Monday, April 13, 2009

Grassroots and the tea parties

marjorie says...

LP at FBI Hop has a couple really interesting commentaries about the nature of the "tea parties" happening this week to protest the Obama administration's deficit spending. The "tea parties"are being generated from the right, spurred by the rant of a FOX "newscaster."

Since I don't have FOX, and wouldn't watch it if I did, I have to take LP's word for it that in promoting the protests FOX refers to them as "...efforts from grassroots organizations on the Right."

The point of LP's musings is that the protests can hardly be considered grassroots since they're pushed by the national conservative organizational infrastructure, including FOX. LP points us to Think Progress for more details about the lobbyist/think tank organizations behind the events, Americans for Prosperity and Freedom Works.

Think Progress calls the work of these two organizations "astro-turfing." You know, making fake grass! Apparently, they do things like plant "single moms" to ask questions at events, and create amateur looking websites to create the impression of movement at the base. How ingenious.

Here are some of the things the two groups have been doing:

Freedom Works staffers coordinate conference calls among protesters, contacting conservative activists to give them “sign ideas, sample press releases, and a map of events around the country.”
Freedom Works staffers apparently moved to “take over” the planning of local events in Florida.
Freedom Works provides how-to guides for delivering a “clear message” to the public and media.
Freedom Works has several domain addresses — some of them made to look like they were set up by amateurs — to promote the protests.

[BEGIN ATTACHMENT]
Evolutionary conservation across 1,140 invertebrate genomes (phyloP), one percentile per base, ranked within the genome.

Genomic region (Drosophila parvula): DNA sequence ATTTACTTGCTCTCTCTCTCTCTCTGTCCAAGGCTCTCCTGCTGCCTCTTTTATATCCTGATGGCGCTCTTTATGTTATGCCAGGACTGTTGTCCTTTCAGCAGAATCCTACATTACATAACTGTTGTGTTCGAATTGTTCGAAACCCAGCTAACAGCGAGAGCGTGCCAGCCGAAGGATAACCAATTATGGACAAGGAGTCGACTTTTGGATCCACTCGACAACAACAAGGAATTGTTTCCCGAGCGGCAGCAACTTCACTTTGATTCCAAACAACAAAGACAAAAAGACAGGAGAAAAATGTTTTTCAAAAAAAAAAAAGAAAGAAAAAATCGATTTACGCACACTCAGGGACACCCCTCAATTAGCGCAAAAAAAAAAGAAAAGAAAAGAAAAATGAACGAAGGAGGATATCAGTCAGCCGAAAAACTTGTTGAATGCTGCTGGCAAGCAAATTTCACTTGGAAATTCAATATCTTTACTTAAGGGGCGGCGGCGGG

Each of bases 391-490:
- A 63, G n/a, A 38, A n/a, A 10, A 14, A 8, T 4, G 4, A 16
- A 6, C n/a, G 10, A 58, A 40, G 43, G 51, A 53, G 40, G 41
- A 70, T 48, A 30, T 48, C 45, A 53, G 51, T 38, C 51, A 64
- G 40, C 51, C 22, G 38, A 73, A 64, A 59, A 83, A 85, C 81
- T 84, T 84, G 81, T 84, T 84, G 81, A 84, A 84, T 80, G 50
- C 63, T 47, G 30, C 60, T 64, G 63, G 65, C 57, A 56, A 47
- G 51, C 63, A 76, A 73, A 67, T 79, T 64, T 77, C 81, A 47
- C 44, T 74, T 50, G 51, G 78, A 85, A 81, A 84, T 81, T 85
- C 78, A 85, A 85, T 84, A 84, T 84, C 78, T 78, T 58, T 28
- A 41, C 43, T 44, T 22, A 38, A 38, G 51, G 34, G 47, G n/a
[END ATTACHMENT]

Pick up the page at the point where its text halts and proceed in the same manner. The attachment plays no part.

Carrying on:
Americans for Prosperity is writing press releases and planning the events in New Jersey, Arizona, New Hampshire, Missouri, Kansas, and several other states.

The word grassroots is finagled over by people a lot. But what is it really? At its most pure, it's from the roots, or bottom up--in terms of ideas, initiative and action.

National think tanks and cable news channels aren't grassroots. The question is, do they have a base at the local level? And by that, I don't mean a fan base. I mean people at the local level who make decisions through an open decision making process, which then flow upward. Is there accountability between the national and local organizations?

So what about the tea parties? Could it be that there's a symbiotic thing happening between FOX news and it's core audience--the organized Right? Is there a national infrastructure being propelled by local infrastructure? Just how are all of these tea parties being organized? Here in New Mexico, who organized them? Reading through the article by Heath Haussamen, I can't tell. It's as though they simply exist. Which takes us back to LP's point.